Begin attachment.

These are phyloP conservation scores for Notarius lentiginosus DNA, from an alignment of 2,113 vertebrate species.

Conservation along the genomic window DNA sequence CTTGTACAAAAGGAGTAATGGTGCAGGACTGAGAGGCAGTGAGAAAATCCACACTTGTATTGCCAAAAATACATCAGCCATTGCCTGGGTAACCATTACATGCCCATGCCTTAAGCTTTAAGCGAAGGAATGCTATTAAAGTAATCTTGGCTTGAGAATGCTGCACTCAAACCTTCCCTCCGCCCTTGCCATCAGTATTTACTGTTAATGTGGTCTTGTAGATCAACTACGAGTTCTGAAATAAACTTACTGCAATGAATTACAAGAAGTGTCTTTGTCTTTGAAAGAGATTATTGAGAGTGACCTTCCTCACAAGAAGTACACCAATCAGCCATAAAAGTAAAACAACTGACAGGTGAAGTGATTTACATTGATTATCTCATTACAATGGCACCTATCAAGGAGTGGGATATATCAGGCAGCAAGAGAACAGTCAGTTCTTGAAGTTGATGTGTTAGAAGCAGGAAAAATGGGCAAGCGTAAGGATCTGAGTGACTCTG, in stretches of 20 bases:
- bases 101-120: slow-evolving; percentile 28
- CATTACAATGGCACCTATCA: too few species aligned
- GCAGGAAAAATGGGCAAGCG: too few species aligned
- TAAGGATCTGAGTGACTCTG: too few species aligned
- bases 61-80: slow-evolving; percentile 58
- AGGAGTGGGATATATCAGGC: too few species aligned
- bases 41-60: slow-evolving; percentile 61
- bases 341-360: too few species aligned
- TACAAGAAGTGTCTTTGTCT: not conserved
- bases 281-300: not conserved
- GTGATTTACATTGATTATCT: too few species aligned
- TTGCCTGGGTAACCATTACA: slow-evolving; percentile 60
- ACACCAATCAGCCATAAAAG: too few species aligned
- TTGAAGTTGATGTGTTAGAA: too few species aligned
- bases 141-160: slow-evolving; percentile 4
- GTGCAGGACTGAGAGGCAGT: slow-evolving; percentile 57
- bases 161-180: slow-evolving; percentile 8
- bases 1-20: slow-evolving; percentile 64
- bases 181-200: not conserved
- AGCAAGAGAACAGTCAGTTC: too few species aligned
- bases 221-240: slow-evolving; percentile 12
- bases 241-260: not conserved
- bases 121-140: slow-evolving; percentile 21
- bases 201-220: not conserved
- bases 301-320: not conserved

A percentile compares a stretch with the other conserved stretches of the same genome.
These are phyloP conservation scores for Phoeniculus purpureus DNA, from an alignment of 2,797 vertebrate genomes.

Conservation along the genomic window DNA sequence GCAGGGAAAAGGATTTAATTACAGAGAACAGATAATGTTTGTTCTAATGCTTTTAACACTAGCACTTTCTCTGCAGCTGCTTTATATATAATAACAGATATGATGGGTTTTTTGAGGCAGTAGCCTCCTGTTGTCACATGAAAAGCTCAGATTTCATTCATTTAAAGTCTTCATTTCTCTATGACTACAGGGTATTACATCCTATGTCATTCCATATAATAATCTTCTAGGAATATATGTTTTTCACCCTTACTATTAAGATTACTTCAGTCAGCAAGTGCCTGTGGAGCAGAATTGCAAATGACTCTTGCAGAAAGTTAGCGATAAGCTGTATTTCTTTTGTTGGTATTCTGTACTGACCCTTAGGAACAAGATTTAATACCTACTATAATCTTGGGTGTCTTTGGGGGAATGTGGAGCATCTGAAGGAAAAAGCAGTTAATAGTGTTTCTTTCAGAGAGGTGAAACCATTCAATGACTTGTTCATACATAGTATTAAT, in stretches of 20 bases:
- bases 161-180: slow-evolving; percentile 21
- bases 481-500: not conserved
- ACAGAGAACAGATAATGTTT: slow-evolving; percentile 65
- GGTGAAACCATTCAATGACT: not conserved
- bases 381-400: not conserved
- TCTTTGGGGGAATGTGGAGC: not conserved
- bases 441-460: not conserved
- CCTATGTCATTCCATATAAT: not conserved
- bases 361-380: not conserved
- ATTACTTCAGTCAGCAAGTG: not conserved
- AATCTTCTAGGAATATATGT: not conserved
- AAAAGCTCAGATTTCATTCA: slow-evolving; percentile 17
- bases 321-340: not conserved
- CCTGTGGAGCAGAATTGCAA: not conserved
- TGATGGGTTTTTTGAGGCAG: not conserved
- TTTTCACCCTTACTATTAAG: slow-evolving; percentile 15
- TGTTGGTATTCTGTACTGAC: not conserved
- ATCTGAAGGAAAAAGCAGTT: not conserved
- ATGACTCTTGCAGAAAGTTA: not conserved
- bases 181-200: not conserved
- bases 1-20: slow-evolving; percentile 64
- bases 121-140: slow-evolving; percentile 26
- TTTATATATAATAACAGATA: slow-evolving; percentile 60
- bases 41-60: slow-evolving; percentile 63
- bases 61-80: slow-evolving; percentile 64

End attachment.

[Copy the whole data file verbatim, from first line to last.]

These are phyloP conservation scores for Notarius lentiginosus DNA, from an alignment of 2,113 vertebrate species.

Conservation along the genomic window DNA sequence CTTGTACAAAAGGAGTAATGGTGCAGGACTGAGAGGCAGTGAGAAAATCCACACTTGTATTGCCAAAAATACATCAGCCATTGCCTGGGTAACCATTACATGCCCATGCCTTAAGCTTTAAGCGAAGGAATGCTATTAAAGTAATCTTGGCTTGAGAATGCTGCACTCAAACCTTCCCTCCGCCCTTGCCATCAGTATTTACTGTTAATGTGGTCTTGTAGATCAACTACGAGTTCTGAAATAAACTTACTGCAATGAATTACAAGAAGTGTCTTTGTCTTTGAAAGAGATTATTGAGAGTGACCTTCCTCACAAGAAGTACACCAATCAGCCATAAAAGTAAAACAACTGACAGGTGAAGTGATTTACATTGATTATCTCATTACAATGGCACCTATCAAGGAGTGGGATATATCAGGCAGCAAGAGAACAGTCAGTTCTTGAAGTTGATGTGTTAGAAGCAGGAAAAATGGGCAAGCGTAAGGATCTGAGTGACTCTG, in stretches of 20 bases:
- bases 101-120: slow-evolving; percentile 28
- CATTACAATGGCACCTATCA: too few species aligned
- GCAGGAAAAATGGGCAAGCG: too few species aligned
- TAAGGATCTGAGTGACTCTG: too few species aligned
- bases 61-80: slow-evolving; percentile 58
- AGGAGTGGGATATATCAGGC: too few species aligned
- bases 41-60: slow-evolving; percentile 61
- bases 341-360: too few species aligned
- TACAAGAAGTGTCTTTGTCT: not conserved
- bases 281-300: not conserved
- GTGATTTACATTGATTATCT: too few species aligned
- TTGCCTGGGTAACCATTACA: slow-evolving; percentile 60
- ACACCAATCAGCCATAAAAG: too few species aligned
- TTGAAGTTGATGTGTTAGAA: too few species aligned
- bases 141-160: slow-evolving; percentile 4
- GTGCAGGACTGAGAGGCAGT: slow-evolving; percentile 57
- bases 161-180: slow-evolving; percentile 8
- bases 1-20: slow-evolving; percentile 64
- bases 181-200: not conserved
- AGCAAGAGAACAGTCAGTTC: too few species aligned
- bases 221-240: slow-evolving; percentile 12
- bases 241-260: not conserved
- bases 121-140: slow-evolving; percentile 21
- bases 201-220: not conserved
- bases 301-320: not conserved

A percentile compares a stretch with the other conserved stretches of the same genome.
These are phyloP conservation scores for Phoeniculus purpureus DNA, from an alignment of 2,797 vertebrate genomes.

Conservation along the genomic window DNA sequence GCAGGGAAAAGGATTTAATTACAGAGAACAGATAATGTTTGTTCTAATGCTTTTAACACTAGCACTTTCTCTGCAGCTGCTTTATATATAATAACAGATATGATGGGTTTTTTGAGGCAGTAGCCTCCTGTTGTCACATGAAAAGCTCAGATTTCATTCATTTAAAGTCTTCATTTCTCTATGACTACAGGGTATTACATCCTATGTCATTCCATATAATAATCTTCTAGGAATATATGTTTTTCACCCTTACTATTAAGATTACTTCAGTCAGCAAGTGCCTGTGGAGCAGAATTGCAAATGACTCTTGCAGAAAGTTAGCGATAAGCTGTATTTCTTTTGTTGGTATTCTGTACTGACCCTTAGGAACAAGATTTAATACCTACTATAATCTTGGGTGTCTTTGGGGGAATGTGGAGCATCTGAAGGAAAAAGCAGTTAATAGTGTTTCTTTCAGAGAGGTGAAACCATTCAATGACTTGTTCATACATAGTATTAAT, in stretches of 20 bases:
- bases 161-180: slow-evolving; percentile 21
- bases 481-500: not conserved
- ACAGAGAACAGATAATGTTT: slow-evolving; percentile 65
- GGTGAAACCATTCAATGACT: not conserved
- bases 381-400: not conserved
- TCTTTGGGGGAATGTGGAGC: not conserved
- bases 441-460: not conserved
- CCTATGTCATTCCATATAAT: not conserved
- bases 361-380: not conserved
- ATTACTTCAGTCAGCAAGTG: not conserved
- AATCTTCTAGGAATATATGT: not conserved
- AAAAGCTCAGATTTCATTCA: slow-evolving; percentile 17
- bases 321-340: not conserved
- CCTGTGGAGCAGAATTGCAA: not conserved
- TGATGGGTTTTTTGAGGCAG: not conserved
- TTTTCACCCTTACTATTAAG: slow-evolving; percentile 15
- TGTTGGTATTCTGTACTGAC: not conserved
- ATCTGAAGGAAAAAGCAGTT: not conserved
- ATGACTCTTGCAGAAAGTTA: not conserved
- bases 181-200: not conserved
- bases 1-20: slow-evolving; percentile 64
- bases 121-140: slow-evolving; percentile 26
- TTTATATATAATAACAGATA: slow-evolving; percentile 60
- bases 41-60: slow-evolving; percentile 63
- bases 61-80: slow-evolving; percentile 64